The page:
Nonetheless, we have already determined that Cotter was entitled to forfeiture of the Todds' security deposit because there was no evidence before the trial court that the Todds provided written notice of their intent to surrender the property in accordance with the terms of the lease. The evidence at trial demonstrates that Cotter believed he had a right to retain the deposit because the Todds failed to comply with the lease agreement. Cotter's evidence rebuts the presumption that he acted in bad faith.

Cotter's Counterclaim

Cotter brought a counterclaim against the Todds, alleging that they breached the lease agreement by failing to provide advance written notice of move-out. Because of the alleged breach, Cotter asserted that the Todds were liable for

"forfeiture of their security deposit in the amount of $3,000.00; cost of reletting charge in the amount of $2,000.00; rent that continued to accrue at the stated rate of $2,000.00 per month until August 1995 in an amount not to exceed $18,000.00; and reasonable and necessary attorney's fees for the defense of Defendant against Plaintiff's claims and the prosecution of Defendant's counterclaim, up to and including the trial and any appeal of this matter, as well as court costs."

On appeal, Cotter maintains that there is no evidence to support the trial court's judgment that he take nothing on his claims. It is undisputed that the lease agreement between the Todds and Cotter provides:

At least thirty (30) days' prior written notice of intent to move out must be given to the Landlord or Broker prior to Tenant moving from the Leased Premises at the end of the Lease Term or any renewal or extension period, if applicable. VERBAL NOTICE OF MOVE-OUT IS INSUFFICIENT UNDER ANY CIRCUMSTANCES. FAILURE TO GIVE SUCH 30-DAY WRITTEN MOVE-OUT NOTICE WILL SUBJECT TENANT TO LIABILITY FOR FUTURE RENTS, FORFEITURE OF SECURITY DEPOSIT, AND A COST OF RELETTING CHARGE IN THE AMOUNT OF $2000.00 and other damages and charges to which Landlord is entitled.

We have already determined that the Todds put on no evidence that they presented Cotter with advance written notice of their intent to surrender the property. Accordingly, the evidence conclusively establishes the Todds breached the lease agreement, and Cotter is entitled to retain the security deposit and to recover $2,000.00 in reletting fees, and future rents from the Todds.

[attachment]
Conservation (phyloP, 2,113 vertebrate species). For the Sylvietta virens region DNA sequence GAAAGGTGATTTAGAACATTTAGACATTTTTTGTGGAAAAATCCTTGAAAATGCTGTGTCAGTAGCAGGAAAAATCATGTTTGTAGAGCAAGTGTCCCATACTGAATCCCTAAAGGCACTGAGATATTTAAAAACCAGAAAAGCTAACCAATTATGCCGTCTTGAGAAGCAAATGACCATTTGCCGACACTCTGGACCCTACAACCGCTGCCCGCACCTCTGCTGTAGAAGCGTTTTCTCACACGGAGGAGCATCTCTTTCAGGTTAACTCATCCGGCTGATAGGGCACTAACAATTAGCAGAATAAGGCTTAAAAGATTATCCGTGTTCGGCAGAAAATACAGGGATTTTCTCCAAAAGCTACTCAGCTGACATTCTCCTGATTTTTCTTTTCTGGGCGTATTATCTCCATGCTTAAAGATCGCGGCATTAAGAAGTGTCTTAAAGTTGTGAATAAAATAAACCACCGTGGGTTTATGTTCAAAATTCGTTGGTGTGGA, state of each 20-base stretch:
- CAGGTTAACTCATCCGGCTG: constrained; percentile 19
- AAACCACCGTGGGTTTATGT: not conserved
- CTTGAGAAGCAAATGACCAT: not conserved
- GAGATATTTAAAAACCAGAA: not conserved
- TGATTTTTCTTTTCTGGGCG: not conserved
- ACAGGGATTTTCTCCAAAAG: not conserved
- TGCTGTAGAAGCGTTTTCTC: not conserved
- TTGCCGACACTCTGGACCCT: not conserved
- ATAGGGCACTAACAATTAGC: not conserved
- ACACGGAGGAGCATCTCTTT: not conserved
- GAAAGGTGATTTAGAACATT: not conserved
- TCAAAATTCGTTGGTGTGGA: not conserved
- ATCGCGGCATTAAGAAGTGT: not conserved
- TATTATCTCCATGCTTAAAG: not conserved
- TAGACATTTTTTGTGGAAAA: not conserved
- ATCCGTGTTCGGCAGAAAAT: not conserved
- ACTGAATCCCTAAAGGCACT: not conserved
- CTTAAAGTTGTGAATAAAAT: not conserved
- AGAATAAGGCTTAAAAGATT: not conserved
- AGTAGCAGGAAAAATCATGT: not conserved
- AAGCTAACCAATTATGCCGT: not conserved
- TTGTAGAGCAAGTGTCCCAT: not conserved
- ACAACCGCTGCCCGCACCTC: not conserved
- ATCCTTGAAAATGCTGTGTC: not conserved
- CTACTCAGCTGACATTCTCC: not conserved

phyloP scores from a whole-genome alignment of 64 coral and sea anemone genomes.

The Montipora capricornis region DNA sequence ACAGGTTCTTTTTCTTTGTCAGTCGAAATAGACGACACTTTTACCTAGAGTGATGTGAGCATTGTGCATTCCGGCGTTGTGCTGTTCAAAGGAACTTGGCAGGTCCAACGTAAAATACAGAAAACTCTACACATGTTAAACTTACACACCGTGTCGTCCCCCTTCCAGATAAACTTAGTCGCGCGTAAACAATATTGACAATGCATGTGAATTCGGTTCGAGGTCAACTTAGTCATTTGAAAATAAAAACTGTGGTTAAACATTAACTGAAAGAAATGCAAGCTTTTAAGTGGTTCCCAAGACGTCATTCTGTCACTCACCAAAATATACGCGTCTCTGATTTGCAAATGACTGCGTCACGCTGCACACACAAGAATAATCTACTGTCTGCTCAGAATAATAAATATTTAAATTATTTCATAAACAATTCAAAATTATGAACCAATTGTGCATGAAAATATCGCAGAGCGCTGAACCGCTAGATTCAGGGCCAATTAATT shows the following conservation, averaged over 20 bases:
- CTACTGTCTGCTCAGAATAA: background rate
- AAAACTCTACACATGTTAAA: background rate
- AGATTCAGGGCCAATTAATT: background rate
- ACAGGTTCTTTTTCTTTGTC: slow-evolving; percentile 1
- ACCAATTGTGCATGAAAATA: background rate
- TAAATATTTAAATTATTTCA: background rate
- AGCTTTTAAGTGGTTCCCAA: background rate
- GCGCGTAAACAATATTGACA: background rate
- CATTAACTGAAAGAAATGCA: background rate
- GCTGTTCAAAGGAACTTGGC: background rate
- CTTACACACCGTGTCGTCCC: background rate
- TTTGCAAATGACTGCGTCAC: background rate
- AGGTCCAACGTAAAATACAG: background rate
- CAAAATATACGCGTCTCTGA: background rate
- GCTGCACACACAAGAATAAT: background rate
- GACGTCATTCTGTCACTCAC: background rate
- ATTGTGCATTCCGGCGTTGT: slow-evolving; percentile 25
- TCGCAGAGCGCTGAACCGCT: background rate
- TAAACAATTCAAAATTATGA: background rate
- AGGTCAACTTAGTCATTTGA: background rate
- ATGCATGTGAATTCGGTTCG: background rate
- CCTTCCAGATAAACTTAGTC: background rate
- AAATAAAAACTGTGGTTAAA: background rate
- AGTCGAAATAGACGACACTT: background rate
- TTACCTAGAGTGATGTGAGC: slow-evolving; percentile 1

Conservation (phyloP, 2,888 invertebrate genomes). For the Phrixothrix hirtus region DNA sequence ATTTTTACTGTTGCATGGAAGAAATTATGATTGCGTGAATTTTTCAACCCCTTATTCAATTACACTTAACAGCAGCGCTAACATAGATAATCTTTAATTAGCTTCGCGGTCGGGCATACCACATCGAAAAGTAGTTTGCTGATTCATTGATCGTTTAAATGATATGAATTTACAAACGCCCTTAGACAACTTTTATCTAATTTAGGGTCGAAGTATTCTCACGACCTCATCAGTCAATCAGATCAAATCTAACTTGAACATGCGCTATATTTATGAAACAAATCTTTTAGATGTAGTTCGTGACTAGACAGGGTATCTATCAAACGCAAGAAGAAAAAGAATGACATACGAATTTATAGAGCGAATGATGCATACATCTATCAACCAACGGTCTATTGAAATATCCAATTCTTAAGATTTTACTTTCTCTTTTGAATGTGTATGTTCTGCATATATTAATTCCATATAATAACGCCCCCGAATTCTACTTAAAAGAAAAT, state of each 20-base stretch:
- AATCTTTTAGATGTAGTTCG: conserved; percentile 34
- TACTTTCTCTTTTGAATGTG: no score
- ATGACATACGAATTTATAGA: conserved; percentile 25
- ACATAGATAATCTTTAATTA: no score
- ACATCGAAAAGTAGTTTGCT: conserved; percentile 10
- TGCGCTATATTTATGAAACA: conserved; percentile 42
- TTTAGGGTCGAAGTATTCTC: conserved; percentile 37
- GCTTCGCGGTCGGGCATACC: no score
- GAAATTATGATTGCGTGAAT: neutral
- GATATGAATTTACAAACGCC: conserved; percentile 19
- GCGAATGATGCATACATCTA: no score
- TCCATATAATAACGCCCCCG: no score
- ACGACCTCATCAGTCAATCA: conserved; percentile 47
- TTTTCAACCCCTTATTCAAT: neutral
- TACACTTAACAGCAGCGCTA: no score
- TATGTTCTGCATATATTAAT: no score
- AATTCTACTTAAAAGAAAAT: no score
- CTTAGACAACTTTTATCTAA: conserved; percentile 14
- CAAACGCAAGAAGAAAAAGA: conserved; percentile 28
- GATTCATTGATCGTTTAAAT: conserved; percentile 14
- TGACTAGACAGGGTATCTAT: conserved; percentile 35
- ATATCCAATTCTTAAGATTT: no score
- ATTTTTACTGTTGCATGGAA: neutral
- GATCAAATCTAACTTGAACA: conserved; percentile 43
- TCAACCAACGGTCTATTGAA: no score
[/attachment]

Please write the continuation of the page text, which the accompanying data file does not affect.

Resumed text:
The lease expressly provides for forfeiture of the $3,000.00 security deposit and $2,000.00 in reletting fees. The evidence, however, is disputed regarding the amount of future rents due. Specifically, the lease was no longer for a specific term, but was on a month-to-month basis, and there is evidence that Cotter accepted surrender of the property. Accordingly, because Cotter is entitled to future rents under the lease agreement as a matter of law, and because there is a fact issue regarding the amount due, we remand the issue to the trial court. Cotter also argues that he is entitled to recover damages for costs he incurred as a result of resetting the case. (8) On October 20, 2000, the trial court reset the case from October 24, 2000, to October 31, 2000. Cotter moved that he be awarded costs because of the reset. In its order resetting the case, the trial court stated "this Court shall also consider defendant's request for costs as a result of the granting of this reset to plaintiffs on their not ready announcement." At trial, it became clear that Cotter was not requesting costs he incurred because of the reset, but rather lost earnings. Specifically, he asked the court to award him three days worth of his time-"24 hours times $150.00 an hour." The trial court ordered that Cotter take nothing on his request for costs against the Todds.

Although Cotter testified about the expenses he incurred because of the reset, there is no evidence in the record regarding who was at fault for the delay. Accordingly, the trial court did not err in refusing to award Cotter costs he incurred associated with the reset of the trial. That portion of the trial court's judgment is affirmed. Attorney's Fees